Paetongtarn unperturbed by PPRP-SATP deal

Paetongtarn unperturbed by PPRP-SATP deal

Prospective Pheu Thai PM candidate says PPRP leader Prawit has 'more charisma' than Prayut

Paetongtarn “Ung Ing” Shinawatra greets supporters at a Pheu Thai pre-election campaign event in Loei province on Friday. The opposition party was campaigning in Nong Khai on Saturday. (Photo supplied)
Paetongtarn “Ung Ing” Shinawatra greets supporters at a Pheu Thai pre-election campaign event in Loei province on Friday. The opposition party was campaigning in Nong Khai on Saturday. (Photo supplied)

Paetongtarn Shinawatra, the youngest daughter of former prime minister Thaksin, says she is unperturbed by the return of key figures from the Sang Anakhot Thai Party (SATP) to the ruling Palang Pracharath Party (PPRP), saying it was a mere political game.

“Those who are joining the ruling party are old comrades, not new faces, because they used to be with Palang Pracharath. But bringing in certain political groups clearly reflects that Gen Prawit has more charisma and is more accepted than Gen Prayut (Prime Minister Prayut Chan-o-cha),” she said, referring to PPRP leader and deputy Prime Minister Prawit Wongsuwon.

Ms Paetongtarn, chief adviser on public participation and innovation for Pheu Thai and a likely candidate for prime minister, made the comment before taking the campaign stage at Tha Bo municipality in Nong Khai on Saturday.

Former deputy prime minister Somkid Jatusripitak, the SATP chairman, party leader Uttama Savanayana and secretary-general Sontirat Sontijirawong this week decided to rejoin the ruling party, which they left in 2021 amid strategic and policy disagreements.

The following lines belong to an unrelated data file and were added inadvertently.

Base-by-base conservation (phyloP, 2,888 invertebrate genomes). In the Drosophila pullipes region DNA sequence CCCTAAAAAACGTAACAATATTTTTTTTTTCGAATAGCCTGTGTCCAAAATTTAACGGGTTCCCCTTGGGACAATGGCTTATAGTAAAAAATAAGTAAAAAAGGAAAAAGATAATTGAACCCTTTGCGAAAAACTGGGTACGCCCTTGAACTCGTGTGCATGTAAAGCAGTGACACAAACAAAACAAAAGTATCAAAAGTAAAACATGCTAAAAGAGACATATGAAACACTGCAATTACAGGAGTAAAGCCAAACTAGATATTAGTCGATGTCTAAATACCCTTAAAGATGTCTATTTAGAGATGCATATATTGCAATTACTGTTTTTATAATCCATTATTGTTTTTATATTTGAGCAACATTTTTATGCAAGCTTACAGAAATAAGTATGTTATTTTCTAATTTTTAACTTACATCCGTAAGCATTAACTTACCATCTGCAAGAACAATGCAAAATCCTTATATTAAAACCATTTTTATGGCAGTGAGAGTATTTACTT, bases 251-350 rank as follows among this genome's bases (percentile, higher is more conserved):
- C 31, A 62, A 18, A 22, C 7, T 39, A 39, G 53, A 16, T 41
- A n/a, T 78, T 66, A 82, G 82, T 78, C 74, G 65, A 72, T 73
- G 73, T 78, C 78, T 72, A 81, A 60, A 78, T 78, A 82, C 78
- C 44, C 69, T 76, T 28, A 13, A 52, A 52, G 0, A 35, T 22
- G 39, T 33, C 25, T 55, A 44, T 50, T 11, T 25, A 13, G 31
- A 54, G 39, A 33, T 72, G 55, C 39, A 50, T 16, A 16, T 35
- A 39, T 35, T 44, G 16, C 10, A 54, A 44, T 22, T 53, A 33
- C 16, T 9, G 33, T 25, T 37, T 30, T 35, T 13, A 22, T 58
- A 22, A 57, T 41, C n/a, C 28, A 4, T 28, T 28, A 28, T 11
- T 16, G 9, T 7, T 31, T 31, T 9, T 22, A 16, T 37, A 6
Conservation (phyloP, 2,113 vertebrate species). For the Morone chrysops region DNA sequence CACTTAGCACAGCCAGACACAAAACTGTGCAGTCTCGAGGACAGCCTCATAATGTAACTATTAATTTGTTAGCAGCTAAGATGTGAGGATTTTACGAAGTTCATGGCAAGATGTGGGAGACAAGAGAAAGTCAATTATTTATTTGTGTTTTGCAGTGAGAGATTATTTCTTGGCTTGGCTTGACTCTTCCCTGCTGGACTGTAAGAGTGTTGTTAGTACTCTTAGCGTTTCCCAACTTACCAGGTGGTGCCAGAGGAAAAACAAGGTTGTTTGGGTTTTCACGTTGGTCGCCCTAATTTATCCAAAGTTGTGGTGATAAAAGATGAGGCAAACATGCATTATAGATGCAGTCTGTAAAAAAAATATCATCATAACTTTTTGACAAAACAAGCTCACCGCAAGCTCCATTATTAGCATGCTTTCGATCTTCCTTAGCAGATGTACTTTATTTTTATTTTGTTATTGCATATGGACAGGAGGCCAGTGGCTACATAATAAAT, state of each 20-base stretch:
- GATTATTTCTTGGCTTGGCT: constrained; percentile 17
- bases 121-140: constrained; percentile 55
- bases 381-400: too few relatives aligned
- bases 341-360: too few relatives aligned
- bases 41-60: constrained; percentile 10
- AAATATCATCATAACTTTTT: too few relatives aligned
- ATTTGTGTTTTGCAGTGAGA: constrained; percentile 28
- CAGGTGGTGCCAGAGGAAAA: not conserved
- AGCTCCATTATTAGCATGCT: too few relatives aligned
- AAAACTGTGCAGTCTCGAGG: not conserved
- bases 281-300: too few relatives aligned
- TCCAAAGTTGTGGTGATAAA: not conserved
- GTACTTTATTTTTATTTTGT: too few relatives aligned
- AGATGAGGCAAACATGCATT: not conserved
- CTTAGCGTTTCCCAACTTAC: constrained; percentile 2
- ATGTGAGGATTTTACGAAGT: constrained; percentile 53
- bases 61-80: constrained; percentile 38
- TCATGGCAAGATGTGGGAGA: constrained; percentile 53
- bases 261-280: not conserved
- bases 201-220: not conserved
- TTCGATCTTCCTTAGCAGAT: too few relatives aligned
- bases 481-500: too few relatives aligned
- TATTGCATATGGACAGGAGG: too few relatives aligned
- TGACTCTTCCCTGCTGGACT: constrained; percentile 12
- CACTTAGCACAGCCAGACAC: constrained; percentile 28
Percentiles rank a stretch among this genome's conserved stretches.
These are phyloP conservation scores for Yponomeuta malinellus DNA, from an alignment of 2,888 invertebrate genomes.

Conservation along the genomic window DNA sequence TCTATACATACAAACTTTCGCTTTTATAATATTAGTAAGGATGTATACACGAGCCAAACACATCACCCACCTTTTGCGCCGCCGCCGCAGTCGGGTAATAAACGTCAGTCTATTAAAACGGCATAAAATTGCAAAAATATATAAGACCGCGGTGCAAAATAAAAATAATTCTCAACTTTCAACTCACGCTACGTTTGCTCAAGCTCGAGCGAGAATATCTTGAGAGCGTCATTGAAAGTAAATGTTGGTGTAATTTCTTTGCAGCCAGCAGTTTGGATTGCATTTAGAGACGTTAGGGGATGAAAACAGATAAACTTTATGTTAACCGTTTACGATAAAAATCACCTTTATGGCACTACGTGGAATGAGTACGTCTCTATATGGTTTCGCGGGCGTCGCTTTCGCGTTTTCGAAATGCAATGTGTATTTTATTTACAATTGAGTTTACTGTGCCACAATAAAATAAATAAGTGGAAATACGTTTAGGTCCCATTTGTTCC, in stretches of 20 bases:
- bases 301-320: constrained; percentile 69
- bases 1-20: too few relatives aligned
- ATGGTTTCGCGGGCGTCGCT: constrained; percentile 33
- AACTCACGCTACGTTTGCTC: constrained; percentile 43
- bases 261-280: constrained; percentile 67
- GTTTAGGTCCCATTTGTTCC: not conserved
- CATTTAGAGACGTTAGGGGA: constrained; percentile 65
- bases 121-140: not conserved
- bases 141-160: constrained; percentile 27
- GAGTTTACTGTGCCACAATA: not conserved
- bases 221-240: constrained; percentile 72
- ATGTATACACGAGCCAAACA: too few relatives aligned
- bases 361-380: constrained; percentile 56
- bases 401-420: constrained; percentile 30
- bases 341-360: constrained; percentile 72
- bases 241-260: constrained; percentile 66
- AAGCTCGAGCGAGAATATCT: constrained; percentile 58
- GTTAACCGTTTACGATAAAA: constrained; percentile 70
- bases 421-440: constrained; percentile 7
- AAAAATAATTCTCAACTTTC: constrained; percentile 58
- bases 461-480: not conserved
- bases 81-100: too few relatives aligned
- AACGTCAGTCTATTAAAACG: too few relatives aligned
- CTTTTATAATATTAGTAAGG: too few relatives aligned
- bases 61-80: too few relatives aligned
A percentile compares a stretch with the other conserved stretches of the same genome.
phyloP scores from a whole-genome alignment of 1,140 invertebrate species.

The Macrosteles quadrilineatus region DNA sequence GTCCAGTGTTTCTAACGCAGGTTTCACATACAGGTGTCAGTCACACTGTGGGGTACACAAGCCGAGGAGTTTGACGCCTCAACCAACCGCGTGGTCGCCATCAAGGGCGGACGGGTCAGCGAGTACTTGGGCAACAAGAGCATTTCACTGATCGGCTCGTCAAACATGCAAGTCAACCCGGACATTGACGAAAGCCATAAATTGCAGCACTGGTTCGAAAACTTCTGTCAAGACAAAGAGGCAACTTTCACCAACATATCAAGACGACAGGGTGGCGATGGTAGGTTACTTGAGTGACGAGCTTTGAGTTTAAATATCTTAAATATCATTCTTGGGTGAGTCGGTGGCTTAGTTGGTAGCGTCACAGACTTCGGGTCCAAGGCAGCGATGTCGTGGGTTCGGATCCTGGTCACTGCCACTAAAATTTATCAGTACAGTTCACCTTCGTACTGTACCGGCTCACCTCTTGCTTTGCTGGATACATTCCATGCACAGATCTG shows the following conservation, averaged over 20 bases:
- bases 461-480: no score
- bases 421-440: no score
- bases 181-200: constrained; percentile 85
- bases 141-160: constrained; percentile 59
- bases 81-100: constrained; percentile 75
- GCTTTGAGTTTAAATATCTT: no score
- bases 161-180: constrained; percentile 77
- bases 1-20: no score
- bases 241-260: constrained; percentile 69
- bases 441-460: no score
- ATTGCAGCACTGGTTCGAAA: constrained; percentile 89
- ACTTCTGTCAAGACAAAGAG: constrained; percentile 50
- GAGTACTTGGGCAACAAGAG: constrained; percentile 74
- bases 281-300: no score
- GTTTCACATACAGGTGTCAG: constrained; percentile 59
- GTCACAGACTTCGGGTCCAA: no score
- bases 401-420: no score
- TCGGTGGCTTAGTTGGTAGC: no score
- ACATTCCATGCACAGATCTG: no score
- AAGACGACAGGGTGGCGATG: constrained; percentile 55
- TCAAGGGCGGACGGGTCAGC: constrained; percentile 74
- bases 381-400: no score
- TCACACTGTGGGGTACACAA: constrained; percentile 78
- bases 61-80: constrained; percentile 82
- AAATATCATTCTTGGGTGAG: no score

Santi Promphat, the PPRP secretary-general, said people who are capable and experienced are always welcome to help the party steer the country forward.

A PPRP source said Gen Prawit would officially introduce Mr Uttama and Mr Sontirat at the party’s headquarters at 3pm on Monday.

Ms Paetongtarn said the agreement was a matter for the two political parties and not something she would spend much time thinking about. Pheu Thai, she said, is concentrating on its pre-election campaigns and introducing major policies after the House of Representatives is dissolved.

Political observers believe that the political strategy is for Gen Prawit and Gen Prayut to be in different parties before joining hands after the election in an attempt to form a government with other conservative-leaning parties.

Pheu Thai is widely expected to win the most seats but unless it wins a landslide, it will need coalition partners plus support from the unelected Senate for its prime ministerial candidate. The senators, more than 100 of whom are soldiers, were all appointed by Gen Prayut.

Commenting on this speculation, Ms Paetongtarn said people would decide whether Pheu Thai would receive enough support in its fight or not. The party would let the public have the final say.

“I personally pay no attention whether the two men will later join hands or not,” she said. “I will do my duty the best I can because drawing up election campaigns to make people aware is a difficult and uphill task and everyone must help. I have not focused on other issues.

“I view that it’s too early to talk about the possibility that other political groups will come back to Pheu Thai. Now, I will go ahead with election campaigning to make sure Pheu Thai wins a landslide.”

Asked whether Pheu Thai would join with the Move Forward Party after the election, she said the two parties got along well because they both were on the democratic side. But joining hands was a matter for the future, she said.

On Friday, the PPRP named Gen Prawit, 77, as its candidate to be prime minister in the coming election.

Gen Prawit will run against incumbent Gen Prayut, 68, who earlier this month announced that he would lead the campaign for the recently created United Thai Nation Party, or Ruam Thai Sang Chart in Thai.

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